<p>What happens when the director of your comedy show is a pool noodle and he goes missing in the space-time continuum? It’s not a question I ever imagined asking myself, but Red Noodle Blue does just that and somehow, even more?</p>
What happens when the director of your comedy show is a pool noodle and he goes missing in the space-time continuum? It’s not a question I ever imagined asking myself, but Red Noodle Blue does just that and somehow, even more?
Paul the red pool noodle, being crushed under the pressure of his strenuous PhD in Bioethics, is undergoing an identity crisis: he no longer wants to be red, but blue. To rescue their friend from his own self-doubt, Jacob and Jack (Unimelb alumni Jacob Sacher and Jack McGorlick) embark on a wild adventure which moves seamlessly between renaissance Italy, 1939 Germany, the present day and more. On the way, they will encounter the fragility of time-travel, meet their match in the form of two particularly thirsty Brunswick theatre performers and hurl constant abuse at their tech-guy Sandro, lover of Sunbury, 7-11 and the underground rap scene.
And yes; it is just as wonderful as it sounds.
For my first comedy experience, I couldn’t have asked for anything more. Despite their younger(er) ages, Sacher and McGorlick are clearly experienced performers. Their stage presence is immediately natural, always hilarious and never overdone. Whether the pair are exploring the awkward or the bizarre; from bumping around in a cardboard time machine to employing their sauciest flirting techniques on Sandro, the audience is forced to balance complete enrapturement while trying not to fall from their chairs in snorting laughter.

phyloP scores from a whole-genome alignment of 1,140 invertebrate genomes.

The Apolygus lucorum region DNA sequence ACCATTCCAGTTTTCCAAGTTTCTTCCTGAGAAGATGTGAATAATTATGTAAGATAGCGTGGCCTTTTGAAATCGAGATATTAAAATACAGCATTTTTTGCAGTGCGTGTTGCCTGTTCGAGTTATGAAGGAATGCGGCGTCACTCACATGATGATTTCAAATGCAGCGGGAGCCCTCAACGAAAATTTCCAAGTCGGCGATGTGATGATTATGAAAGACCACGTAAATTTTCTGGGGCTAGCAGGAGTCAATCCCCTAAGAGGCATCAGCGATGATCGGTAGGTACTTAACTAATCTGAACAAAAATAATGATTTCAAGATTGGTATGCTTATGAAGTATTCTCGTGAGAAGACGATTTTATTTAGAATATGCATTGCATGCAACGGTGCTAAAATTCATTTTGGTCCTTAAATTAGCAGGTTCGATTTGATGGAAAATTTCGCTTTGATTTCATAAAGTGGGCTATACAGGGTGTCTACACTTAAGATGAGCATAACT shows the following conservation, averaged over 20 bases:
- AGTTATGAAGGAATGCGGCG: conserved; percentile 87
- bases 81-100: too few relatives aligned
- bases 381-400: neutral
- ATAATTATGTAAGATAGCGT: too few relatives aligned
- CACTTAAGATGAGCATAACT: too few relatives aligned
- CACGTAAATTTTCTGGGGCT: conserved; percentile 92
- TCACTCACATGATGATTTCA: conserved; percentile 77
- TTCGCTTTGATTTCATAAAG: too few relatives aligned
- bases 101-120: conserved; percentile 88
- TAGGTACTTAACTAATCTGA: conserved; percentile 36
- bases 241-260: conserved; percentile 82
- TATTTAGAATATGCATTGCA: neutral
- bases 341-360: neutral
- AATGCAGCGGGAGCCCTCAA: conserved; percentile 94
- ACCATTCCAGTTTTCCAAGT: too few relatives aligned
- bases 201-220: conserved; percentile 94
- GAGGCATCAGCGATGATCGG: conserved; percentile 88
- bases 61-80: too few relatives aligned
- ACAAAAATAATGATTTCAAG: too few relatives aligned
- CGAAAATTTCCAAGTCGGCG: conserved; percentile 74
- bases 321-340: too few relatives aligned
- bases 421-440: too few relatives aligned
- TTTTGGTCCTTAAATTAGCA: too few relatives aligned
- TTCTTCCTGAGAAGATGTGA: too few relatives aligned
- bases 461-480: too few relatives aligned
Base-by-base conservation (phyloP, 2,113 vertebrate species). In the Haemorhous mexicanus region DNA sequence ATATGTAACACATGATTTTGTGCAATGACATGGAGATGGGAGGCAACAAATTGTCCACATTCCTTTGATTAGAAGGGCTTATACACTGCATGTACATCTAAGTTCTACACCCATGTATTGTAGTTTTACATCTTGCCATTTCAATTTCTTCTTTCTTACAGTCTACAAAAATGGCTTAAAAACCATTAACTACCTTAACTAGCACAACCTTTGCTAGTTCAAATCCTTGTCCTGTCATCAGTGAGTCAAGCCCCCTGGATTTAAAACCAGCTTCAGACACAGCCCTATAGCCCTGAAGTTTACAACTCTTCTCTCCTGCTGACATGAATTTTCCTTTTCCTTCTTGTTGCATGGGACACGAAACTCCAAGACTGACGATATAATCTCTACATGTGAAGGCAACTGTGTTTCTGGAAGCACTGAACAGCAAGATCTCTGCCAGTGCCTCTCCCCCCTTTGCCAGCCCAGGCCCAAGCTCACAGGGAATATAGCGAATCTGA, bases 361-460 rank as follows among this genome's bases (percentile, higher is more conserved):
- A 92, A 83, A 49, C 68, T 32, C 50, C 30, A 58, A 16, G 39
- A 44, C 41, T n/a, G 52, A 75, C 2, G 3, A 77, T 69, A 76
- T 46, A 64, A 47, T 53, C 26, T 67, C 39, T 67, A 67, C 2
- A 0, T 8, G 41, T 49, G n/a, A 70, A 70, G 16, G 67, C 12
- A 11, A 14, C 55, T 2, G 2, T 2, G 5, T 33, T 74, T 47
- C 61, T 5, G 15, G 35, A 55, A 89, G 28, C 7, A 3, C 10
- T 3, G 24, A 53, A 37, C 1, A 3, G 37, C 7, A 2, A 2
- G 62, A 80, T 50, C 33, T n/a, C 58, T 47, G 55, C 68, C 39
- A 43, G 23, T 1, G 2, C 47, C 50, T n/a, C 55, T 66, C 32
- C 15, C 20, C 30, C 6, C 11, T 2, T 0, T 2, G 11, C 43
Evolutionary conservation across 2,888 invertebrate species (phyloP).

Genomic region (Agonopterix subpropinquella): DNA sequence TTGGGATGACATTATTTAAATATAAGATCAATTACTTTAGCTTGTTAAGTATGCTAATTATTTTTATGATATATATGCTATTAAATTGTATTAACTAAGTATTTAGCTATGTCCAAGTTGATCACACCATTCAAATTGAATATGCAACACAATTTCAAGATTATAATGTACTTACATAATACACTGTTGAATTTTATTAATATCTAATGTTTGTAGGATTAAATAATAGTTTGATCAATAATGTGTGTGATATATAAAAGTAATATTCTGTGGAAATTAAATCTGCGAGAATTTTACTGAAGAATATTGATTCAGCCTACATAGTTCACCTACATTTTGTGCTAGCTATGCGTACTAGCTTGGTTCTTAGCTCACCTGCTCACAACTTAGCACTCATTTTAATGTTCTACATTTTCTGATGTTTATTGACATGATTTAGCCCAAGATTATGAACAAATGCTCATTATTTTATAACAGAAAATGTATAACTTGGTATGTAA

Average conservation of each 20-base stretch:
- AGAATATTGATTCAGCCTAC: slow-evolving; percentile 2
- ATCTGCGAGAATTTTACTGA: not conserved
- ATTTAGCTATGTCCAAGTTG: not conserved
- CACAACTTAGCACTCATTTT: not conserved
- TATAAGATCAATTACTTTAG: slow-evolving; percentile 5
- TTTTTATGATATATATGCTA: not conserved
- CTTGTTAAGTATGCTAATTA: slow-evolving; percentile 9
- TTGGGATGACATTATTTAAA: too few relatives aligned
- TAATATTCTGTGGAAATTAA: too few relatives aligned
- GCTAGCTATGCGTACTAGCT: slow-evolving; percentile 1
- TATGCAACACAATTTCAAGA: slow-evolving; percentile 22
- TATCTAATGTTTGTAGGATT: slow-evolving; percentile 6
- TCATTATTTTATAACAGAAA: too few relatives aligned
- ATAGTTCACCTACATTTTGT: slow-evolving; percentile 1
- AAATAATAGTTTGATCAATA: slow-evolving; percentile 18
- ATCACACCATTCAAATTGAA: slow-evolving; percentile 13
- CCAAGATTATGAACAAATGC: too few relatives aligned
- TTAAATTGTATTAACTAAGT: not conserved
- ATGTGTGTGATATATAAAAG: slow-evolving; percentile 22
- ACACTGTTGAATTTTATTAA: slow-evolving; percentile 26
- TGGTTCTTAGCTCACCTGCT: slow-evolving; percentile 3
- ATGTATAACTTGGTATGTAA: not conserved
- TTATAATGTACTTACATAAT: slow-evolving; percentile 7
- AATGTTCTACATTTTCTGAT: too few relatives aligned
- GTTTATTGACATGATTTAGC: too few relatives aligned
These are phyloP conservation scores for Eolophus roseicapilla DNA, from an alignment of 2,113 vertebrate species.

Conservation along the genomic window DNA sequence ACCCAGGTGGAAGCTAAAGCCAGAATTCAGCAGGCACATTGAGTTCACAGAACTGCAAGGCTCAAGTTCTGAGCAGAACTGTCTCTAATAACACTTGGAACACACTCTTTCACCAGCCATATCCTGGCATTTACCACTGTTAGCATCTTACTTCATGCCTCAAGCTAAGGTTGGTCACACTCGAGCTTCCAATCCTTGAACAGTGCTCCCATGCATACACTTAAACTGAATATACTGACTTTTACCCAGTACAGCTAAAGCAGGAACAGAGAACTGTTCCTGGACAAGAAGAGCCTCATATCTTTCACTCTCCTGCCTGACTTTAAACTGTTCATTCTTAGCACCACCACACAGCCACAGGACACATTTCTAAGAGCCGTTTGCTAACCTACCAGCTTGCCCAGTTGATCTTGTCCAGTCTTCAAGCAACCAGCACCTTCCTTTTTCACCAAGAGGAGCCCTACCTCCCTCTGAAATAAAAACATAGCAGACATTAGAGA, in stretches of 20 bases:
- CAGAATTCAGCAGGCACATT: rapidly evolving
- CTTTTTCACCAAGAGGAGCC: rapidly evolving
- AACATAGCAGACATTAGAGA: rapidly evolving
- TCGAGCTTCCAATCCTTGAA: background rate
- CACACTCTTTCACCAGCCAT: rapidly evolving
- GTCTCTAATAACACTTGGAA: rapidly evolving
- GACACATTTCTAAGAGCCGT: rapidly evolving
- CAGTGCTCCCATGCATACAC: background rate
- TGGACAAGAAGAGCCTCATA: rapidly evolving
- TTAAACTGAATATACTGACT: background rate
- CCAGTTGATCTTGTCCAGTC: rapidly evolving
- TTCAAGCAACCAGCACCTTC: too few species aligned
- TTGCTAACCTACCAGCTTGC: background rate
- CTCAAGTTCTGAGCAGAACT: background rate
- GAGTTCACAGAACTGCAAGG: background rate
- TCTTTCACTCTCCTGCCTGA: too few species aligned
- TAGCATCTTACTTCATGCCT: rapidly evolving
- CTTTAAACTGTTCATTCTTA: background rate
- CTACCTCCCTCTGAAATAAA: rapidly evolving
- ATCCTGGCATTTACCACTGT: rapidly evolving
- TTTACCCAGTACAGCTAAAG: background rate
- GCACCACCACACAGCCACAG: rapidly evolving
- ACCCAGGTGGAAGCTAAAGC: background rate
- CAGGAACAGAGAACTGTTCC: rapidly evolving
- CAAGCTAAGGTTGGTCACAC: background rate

I said to my friend before the show that I hoped the stereotype of comedians calling out audience members wasn’t true. Naturally I found out first-hand that it is. Expecting to be plummeted back to my cringey improv performance in Grade 8 Drama, I was pleasantly surprised. Never fear, my fellow awkward people! If Sacher and McGorlick call you up, you can rest assured that they’re just as comfortable not following a script as they are with one. Their relationship with the audience is easy-going and established from the get-go, and for me the mood was only heightened by the intimacy of the historic Tasma Terrace venue.
So, whether you’re a novice or a veteran of the Melbourne comedy scene, I couldn’t recommend Red Noodle Blue enough. For these two, time machines and pool noodles are clearly just the beginning.